Bourn, a village and a parish in Cambridgeshire, very pleasantly situated on an affluent of the river Cam, 2 miles SSE of Caxton, and 1½ mile NE from Old North Road station on the L. & N.W.R., with a post, money order, and telegraph office under Cambridge. Acreage of parish, 4175; population, 785. Bourn Hall, formerly the seat of the De-la-Warr family, is an Elizabethan mansion surrounded by a park of about 20 acres. The manor belonged to Morcar the Saxon, and passed to the De-la-Warrs, and a castle on it was destroyed in the Civil Wars of the time of Henry III. The living is a vicarage in the diocese of Ely; net value, £163 with residence. Patron, Christ College, Cambridge. The church is a spacious building of stone in the Transition, Early English, and Later styles.
The register dates from the year 1564.
Church of England
St. Mary (parish church)
The church of St. Mary, picturesquely situated on rising ground, is a spacious cruciform edifice of stone in the Transition Norman, Early English and later styles, consisting of chancel, clerestoried nave of six bays, aisles, transepts, south porch and an embattled western tower with turret stair and containing 6 bells: the tower was restored in 1912 at a cost of £960, and again in 1914: the chancel has good sedilia of the 15th century and some carved oak benches with carved figures, one of which bears the inscription, "A. P. of B. 1537:" the roof is Perpendicular and has hammer beams with modern figures of angels; the chancel arch is modern, and there remains a Perpendicular rood screen: the nave arcades are lofty and belong to the Transition Norman period, the piers being alternately circular and octagonal: the clerestory is lighted by quatrefoil openings with circles: in the north transept is a Late niche and an aumbry: the south transept has a raised floor: the tower, which is overlapped by both aisles, opens into these and to the nave by very fine and lofty Early English arches, with an ascent of three steps under the western arch: the south porch, also Early English, has a fine cross on the gable: in the nave are some good oak benches with tracery in panels, and the south transept conbains several slabs and tombs, with arms to members of the Hagar family, lords of this manor about 1750, and a memorial to the late Henry Lyell esq.: the church plate includes a silver salver, presented by Francis Hagar in 1594, and a silver chalice with the date 1569: Dowsing, the Puritan iconoclast, visited this church and destroyed two angels, some brasses and crosses on the tower and chancel: the nave was restored in 1875-8 at a cost of £1,480: there are 420 sittings.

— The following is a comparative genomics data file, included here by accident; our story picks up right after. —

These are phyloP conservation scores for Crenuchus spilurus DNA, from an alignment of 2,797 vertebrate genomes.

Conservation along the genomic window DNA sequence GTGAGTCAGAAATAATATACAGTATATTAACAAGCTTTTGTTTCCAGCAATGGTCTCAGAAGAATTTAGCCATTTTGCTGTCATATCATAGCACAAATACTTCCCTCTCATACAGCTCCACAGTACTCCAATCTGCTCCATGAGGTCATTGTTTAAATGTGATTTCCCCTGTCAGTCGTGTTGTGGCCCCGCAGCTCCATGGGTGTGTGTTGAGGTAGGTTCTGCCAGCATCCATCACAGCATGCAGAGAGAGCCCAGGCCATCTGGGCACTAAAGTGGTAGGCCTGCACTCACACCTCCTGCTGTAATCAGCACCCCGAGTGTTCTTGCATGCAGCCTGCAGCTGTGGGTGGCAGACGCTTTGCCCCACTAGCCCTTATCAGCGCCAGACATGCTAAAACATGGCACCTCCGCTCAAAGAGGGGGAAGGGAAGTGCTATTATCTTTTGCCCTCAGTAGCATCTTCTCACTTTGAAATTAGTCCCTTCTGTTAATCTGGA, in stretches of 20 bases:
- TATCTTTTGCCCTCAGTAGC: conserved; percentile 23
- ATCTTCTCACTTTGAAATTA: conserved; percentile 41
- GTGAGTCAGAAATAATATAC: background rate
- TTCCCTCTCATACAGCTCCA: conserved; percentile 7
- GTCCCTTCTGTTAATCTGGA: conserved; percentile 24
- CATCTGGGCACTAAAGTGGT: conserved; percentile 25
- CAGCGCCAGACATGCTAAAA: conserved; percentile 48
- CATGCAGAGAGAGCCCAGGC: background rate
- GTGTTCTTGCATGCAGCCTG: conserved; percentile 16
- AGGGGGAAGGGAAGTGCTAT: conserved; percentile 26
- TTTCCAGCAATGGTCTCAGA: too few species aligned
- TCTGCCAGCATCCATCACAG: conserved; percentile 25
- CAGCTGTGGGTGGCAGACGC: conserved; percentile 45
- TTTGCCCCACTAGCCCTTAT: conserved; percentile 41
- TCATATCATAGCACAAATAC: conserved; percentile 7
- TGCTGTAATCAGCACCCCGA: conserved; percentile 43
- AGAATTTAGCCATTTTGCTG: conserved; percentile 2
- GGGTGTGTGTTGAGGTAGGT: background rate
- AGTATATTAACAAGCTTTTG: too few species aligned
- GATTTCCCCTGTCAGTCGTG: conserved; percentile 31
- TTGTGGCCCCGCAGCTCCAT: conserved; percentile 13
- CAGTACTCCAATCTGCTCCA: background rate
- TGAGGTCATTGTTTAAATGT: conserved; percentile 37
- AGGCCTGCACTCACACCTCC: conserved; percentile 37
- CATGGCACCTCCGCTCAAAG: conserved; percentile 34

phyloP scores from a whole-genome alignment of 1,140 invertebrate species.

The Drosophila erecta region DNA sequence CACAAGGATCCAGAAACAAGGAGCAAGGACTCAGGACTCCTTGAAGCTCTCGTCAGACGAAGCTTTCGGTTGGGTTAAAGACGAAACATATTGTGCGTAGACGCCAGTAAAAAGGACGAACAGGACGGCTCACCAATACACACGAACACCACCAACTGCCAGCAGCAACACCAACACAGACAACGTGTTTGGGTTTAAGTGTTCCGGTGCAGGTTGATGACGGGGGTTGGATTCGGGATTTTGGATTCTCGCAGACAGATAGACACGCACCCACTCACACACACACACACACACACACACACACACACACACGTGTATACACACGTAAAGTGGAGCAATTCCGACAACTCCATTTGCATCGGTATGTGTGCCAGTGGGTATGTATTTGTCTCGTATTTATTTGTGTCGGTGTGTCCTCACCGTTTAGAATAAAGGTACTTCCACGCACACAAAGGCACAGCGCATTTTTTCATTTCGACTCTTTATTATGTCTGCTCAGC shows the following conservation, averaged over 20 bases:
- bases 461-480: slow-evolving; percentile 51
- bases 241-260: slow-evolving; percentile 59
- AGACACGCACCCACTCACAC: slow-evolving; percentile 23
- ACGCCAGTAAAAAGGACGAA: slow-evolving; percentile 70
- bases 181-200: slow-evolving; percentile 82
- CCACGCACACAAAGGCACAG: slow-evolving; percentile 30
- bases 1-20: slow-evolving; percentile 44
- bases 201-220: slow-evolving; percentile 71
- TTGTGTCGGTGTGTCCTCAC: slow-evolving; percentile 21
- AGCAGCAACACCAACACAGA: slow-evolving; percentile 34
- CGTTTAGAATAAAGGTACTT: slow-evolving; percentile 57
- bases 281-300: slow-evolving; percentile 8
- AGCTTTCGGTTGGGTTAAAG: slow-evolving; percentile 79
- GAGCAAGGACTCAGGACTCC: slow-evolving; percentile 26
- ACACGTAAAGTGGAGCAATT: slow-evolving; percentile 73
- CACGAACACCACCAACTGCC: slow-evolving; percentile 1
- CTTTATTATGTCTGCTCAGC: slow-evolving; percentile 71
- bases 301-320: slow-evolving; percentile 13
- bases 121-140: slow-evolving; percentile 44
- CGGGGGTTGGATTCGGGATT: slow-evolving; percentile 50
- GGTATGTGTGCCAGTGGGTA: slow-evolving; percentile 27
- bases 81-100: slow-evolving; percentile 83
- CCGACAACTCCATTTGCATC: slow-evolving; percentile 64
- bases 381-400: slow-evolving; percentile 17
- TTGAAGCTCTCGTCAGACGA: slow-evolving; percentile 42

There is a Wesleyan chapel, restored and enlarged in 1880, with about 150 sittings.
For general information about Civil Registration (births, marriages and deaths) see the Civil Registration page.
Directories & Gazetteers
We have transcribed the entry for Bourn from the following:
- Samuel Lewis' A Topographical Dictionary of England, by Samuel Lewis, seventh edition, published 1858. (Bourn (St. Mary))
Land and Property
Bourn Hall, formerly the property of the Earl De La Warr, stands on the site of the old castle and is an excellent specimen of the Elizabethan style, and was formerly surrounded by a moat, part of which still remains; the park contains about 80 acres with good plantations.
The Return of Owners of Land in 1873 for Cambridgeshire is available to browse.
Online maps of Bourn are available from a number of sites:
- Bing (Current Ordnance Survey maps).
- Google Streetview.
- National Library of Scotland. (Old maps)
- old-maps.co.uk (Old Ordnance Survey maps to buy).
- Streetmap.co.uk (Current Ordnance Survey maps).
- A Vision of Britain through Time. (Old maps)
Newspapers and Periodicals
The British Newspaper Archive have fully searchable digitised copies of the following Cambridgeshire papers online:
- Cambridge Independent Press
- Cambridge Chronicle and Journal
- Huntingdon, Bedford & Peterborough Gazette
The Visitations of Cambridgeshire 1575 and 1619 is available online.